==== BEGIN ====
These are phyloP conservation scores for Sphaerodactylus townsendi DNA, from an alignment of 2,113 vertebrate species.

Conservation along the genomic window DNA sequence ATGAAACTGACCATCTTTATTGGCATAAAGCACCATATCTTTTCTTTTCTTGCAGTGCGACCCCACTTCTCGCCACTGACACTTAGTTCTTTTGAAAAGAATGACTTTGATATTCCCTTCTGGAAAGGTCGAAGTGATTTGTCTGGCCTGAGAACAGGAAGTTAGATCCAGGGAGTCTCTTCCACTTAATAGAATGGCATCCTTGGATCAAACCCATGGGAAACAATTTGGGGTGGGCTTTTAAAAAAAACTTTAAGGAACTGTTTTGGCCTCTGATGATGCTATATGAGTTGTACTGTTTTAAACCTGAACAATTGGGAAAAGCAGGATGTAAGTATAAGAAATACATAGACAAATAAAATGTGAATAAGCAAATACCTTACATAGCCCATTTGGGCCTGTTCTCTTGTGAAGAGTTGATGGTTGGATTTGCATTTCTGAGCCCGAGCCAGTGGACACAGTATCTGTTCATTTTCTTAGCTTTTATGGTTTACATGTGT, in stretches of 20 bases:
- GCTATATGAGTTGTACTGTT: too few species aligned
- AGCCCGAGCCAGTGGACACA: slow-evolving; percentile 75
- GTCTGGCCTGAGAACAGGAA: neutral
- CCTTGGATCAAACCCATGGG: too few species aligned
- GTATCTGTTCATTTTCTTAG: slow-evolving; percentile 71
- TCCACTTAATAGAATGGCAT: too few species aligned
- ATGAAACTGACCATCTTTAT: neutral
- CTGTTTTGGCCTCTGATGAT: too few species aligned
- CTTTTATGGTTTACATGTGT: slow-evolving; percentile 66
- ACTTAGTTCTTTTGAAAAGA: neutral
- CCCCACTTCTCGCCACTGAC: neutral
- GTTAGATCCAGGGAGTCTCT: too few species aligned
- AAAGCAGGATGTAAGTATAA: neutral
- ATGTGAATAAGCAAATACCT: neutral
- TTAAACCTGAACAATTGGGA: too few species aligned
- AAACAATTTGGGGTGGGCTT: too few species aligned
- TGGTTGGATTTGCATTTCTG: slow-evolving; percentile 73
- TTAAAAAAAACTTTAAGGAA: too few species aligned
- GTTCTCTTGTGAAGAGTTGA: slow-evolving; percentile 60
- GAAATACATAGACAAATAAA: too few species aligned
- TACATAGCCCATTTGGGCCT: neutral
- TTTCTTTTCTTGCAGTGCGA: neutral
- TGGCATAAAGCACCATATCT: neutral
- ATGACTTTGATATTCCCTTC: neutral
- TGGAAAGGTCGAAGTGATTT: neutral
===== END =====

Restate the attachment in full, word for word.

These are phyloP conservation scores for Sphaerodactylus townsendi DNA, from an alignment of 2,113 vertebrate species.

Conservation along the genomic window DNA sequence ATGAAACTGACCATCTTTATTGGCATAAAGCACCATATCTTTTCTTTTCTTGCAGTGCGACCCCACTTCTCGCCACTGACACTTAGTTCTTTTGAAAAGAATGACTTTGATATTCCCTTCTGGAAAGGTCGAAGTGATTTGTCTGGCCTGAGAACAGGAAGTTAGATCCAGGGAGTCTCTTCCACTTAATAGAATGGCATCCTTGGATCAAACCCATGGGAAACAATTTGGGGTGGGCTTTTAAAAAAAACTTTAAGGAACTGTTTTGGCCTCTGATGATGCTATATGAGTTGTACTGTTTTAAACCTGAACAATTGGGAAAAGCAGGATGTAAGTATAAGAAATACATAGACAAATAAAATGTGAATAAGCAAATACCTTACATAGCCCATTTGGGCCTGTTCTCTTGTGAAGAGTTGATGGTTGGATTTGCATTTCTGAGCCCGAGCCAGTGGACACAGTATCTGTTCATTTTCTTAGCTTTTATGGTTTACATGTGT, in stretches of 20 bases:
- GCTATATGAGTTGTACTGTT: too few species aligned
- AGCCCGAGCCAGTGGACACA: slow-evolving; percentile 75
- GTCTGGCCTGAGAACAGGAA: neutral
- CCTTGGATCAAACCCATGGG: too few species aligned
- GTATCTGTTCATTTTCTTAG: slow-evolving; percentile 71
- TCCACTTAATAGAATGGCAT: too few species aligned
- ATGAAACTGACCATCTTTAT: neutral
- CTGTTTTGGCCTCTGATGAT: too few species aligned
- CTTTTATGGTTTACATGTGT: slow-evolving; percentile 66
- ACTTAGTTCTTTTGAAAAGA: neutral
- CCCCACTTCTCGCCACTGAC: neutral
- GTTAGATCCAGGGAGTCTCT: too few species aligned
- AAAGCAGGATGTAAGTATAA: neutral
- ATGTGAATAAGCAAATACCT: neutral
- TTAAACCTGAACAATTGGGA: too few species aligned
- AAACAATTTGGGGTGGGCTT: too few species aligned
- TGGTTGGATTTGCATTTCTG: slow-evolving; percentile 73
- TTAAAAAAAACTTTAAGGAA: too few species aligned
- GTTCTCTTGTGAAGAGTTGA: slow-evolving; percentile 60
- GAAATACATAGACAAATAAA: too few species aligned
- TACATAGCCCATTTGGGCCT: neutral
- TTTCTTTTCTTGCAGTGCGA: neutral
- TGGCATAAAGCACCATATCT: neutral
- ATGACTTTGATATTCCCTTC: neutral
- TGGAAAGGTCGAAGTGATTT: neutral